This also led into the effective introduction of another recognizable Batman villain, and one that seems to be taking over for Theo Galavan for the rest of this season now, Hugo Strange, played by Jurassic Park’s B.D. Wong. Strange interviews Penguin, which initially seems benign, though the effectively creepy, sinister air around his character is something that Wong captures with gusto. He’s already appearing to be a more complex and interesting villain than any that Gotham has previously portrayed, easily outclassing Galavan in terms of intrigue, especially given the way that Galavan’s storyline seemed to come apart towards the end of the ‘Rise of the Villains’ arc that served as Season Two’s first half. The strong portrayal of Strange also comes with confirmation that the mysterious “Indian Hill” facility where Bridget Pike’s proto-Firefly was taken is not only directly linked to Arkham Asylum, but even appears to be in Arkham’s very basement, where Strange seems to be running all manner of twisted experiments, and which Penguin now appears to be next in line for as a guinea pig.
As I said though, the most prevalent storyline, especially in the episode’s second half, largely deals with the up-and-coming Mr. Freeze, who is freezing and kidnapping people with super-cooled liquid helium fired from a prototype Freeze Gun, and he gets on the radar of the GCPD after he’s forced to freeze a cop to death in self-defense. The way that Freeze ends up becoming gradually more desperate as the episode goes on, even holding up a pharmacy when they refuse to fill his dying wife’s prescription medication, is very well-done, and some of the haunting imagery regarding Freeze’s experiments is excellently gross and uncomfortable, contrasting well with Hugo Strange in that regard, who is doing similarly gross and haunting things, such as convincing inmates to pull out their own eyes, just in time to scare Penguin senseless!
This episode is also merely the first part of Freeze’s origin story for the Gotham universe, as he is forced to duck the cops, leading to Nora being arrested instead, after she discovers that her husband hasn’t been experimenting on mice, but people! The GCPD is unaware of Nora’s condition so far, which almost has her husband turning himself in, until he sees that one of his frozen victims, which Nygma was briefly studying in the coroner’s office before getting some coffee and finding the man missing, is thawed out and alive. Freeze then reconsiders turning himself in, and finds renewed resolved to save Nora, now that he’s seen that he has a way to freeze her until he can find a cure for her terminal illness. It’s a predictable route for a Mr. Freeze origin story for the most part, and already seems to be telegraphing how next week’s episode is going to turn out for the character, but at least Freeze is portrayed well here, and should hopefully serve as another great villainous presence for this show.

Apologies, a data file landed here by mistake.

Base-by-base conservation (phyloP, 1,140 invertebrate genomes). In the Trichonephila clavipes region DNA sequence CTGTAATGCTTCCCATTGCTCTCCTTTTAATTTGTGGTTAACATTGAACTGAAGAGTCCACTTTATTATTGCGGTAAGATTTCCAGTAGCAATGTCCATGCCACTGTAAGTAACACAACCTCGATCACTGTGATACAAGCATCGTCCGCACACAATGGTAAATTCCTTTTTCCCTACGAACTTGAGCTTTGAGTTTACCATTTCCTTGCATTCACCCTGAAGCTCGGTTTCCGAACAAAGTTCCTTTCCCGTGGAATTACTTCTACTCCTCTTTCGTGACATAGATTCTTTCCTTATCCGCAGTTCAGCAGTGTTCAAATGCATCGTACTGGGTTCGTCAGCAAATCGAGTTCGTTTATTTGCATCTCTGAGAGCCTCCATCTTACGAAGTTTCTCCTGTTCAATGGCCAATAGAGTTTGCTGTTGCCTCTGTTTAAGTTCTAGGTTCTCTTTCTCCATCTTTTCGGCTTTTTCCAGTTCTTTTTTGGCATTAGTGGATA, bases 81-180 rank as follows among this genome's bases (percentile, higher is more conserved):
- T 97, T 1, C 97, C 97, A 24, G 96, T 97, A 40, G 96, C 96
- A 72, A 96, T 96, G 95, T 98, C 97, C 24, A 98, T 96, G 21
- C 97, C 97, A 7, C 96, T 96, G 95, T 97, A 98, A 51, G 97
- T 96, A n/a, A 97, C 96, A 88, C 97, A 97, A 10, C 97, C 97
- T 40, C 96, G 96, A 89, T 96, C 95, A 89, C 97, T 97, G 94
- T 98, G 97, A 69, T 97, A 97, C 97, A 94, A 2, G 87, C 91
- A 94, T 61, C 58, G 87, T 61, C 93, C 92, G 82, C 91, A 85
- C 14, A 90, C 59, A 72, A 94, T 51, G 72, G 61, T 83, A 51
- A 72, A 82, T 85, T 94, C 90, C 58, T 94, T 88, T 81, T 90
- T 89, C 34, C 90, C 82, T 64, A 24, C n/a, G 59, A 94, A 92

Gotham makes par in its midseason premiere, even if this season alone has certainly had better episodes. Fortunately, the introduction to both a pre-Batman Mr. Freeze and Hugo Strange was done very well, even if Gordon didn’t seem to face any fallout at all for killing Galavan at this point. Galavan barely seemed to come up in fact, beyond a quick update with Tabitha, who is now hooking up with Butch, who has succeeded Penguin as the biggest crime boss in the city, and is doing so more or less out of boredom. As usual, the main priority of Gotham seems to be developing the recognizable Batman baddies that most people already know and recognize. It’s doing that well, even if it would be nice if it didn’t always have to come at the expense of the rest of the story that this series is developing for its own private universe.
Gotham finally returns with a good, if slightly over-stuffed midseason premiere, offering superb introductions for the pre-Batman Mr. Freeze and Hugo Strange, though also not giving Gordon any real consequences for his killing of Galavan.
THE GOOD STUFF
Mr. Freeze and Hugo Strange are portrayed very well
Penguin finding himself powerless in Arkham Asylum